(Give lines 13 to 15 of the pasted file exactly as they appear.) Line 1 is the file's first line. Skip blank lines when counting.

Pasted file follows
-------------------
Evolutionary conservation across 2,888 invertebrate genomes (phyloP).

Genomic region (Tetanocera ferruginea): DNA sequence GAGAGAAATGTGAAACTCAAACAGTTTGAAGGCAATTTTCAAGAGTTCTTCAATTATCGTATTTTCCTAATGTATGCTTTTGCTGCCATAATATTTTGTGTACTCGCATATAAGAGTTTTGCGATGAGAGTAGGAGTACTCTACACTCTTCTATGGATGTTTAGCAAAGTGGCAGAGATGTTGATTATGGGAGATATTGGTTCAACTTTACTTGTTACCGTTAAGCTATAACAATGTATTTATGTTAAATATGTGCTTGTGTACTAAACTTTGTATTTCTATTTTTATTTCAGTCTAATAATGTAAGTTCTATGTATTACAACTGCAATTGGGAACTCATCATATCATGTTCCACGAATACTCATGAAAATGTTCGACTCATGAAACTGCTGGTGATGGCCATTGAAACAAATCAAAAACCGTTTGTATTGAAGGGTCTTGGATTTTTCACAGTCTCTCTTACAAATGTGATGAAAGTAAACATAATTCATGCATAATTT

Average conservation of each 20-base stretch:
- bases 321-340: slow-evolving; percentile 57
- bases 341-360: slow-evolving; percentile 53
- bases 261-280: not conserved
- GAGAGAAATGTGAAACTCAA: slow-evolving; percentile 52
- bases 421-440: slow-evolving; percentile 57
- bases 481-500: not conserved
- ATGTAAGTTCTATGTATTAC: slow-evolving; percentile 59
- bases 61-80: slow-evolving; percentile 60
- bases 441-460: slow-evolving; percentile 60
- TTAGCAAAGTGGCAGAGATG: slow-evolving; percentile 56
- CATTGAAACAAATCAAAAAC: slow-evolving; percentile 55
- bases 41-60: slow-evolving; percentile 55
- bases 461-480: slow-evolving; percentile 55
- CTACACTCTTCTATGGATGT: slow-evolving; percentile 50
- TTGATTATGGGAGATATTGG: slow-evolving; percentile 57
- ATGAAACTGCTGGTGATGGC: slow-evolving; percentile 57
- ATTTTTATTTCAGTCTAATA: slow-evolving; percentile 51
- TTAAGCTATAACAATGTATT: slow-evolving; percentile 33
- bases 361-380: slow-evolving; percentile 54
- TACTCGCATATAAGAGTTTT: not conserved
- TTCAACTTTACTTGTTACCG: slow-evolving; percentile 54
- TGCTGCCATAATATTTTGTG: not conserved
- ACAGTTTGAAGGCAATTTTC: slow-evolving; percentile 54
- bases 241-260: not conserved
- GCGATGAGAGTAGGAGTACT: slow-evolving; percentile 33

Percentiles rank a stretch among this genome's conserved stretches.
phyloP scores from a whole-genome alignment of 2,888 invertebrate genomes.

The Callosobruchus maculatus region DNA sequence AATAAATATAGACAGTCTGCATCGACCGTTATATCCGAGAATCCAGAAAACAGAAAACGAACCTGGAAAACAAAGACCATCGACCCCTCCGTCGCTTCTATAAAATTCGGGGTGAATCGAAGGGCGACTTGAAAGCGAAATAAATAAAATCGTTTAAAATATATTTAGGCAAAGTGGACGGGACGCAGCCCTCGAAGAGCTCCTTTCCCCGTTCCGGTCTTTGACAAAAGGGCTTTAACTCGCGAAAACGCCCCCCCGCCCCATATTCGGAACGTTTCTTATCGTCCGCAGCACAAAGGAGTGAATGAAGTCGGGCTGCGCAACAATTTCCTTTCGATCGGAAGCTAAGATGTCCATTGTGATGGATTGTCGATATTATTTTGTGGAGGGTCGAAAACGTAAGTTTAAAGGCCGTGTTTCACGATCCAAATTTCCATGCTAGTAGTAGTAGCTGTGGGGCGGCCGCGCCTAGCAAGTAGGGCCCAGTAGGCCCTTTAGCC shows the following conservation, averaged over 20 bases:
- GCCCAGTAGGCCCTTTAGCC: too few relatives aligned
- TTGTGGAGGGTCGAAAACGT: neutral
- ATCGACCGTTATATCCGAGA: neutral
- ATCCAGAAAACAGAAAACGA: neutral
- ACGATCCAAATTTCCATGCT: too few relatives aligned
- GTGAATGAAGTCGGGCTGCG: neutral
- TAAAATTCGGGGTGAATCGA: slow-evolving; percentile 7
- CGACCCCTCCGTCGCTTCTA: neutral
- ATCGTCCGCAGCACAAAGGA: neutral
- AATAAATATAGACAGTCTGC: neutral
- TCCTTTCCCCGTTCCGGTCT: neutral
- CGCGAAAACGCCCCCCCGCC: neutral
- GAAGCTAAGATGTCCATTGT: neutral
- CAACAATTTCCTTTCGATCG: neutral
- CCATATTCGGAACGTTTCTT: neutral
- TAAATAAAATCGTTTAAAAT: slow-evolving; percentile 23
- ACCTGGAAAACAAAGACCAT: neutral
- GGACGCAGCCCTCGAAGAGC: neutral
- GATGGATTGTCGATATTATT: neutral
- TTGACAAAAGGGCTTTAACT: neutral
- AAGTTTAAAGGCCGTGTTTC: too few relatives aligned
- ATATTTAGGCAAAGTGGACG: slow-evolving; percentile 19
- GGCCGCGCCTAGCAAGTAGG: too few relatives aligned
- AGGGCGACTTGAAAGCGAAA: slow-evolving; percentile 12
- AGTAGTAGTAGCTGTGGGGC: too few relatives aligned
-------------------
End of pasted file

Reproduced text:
- TTAGCAAAGTGGCAGAGATG: slow-evolving; percentile 56
- CATTGAAACAAATCAAAAAC: slow-evolving; percentile 55
- bases 41-60: slow-evolving; percentile 55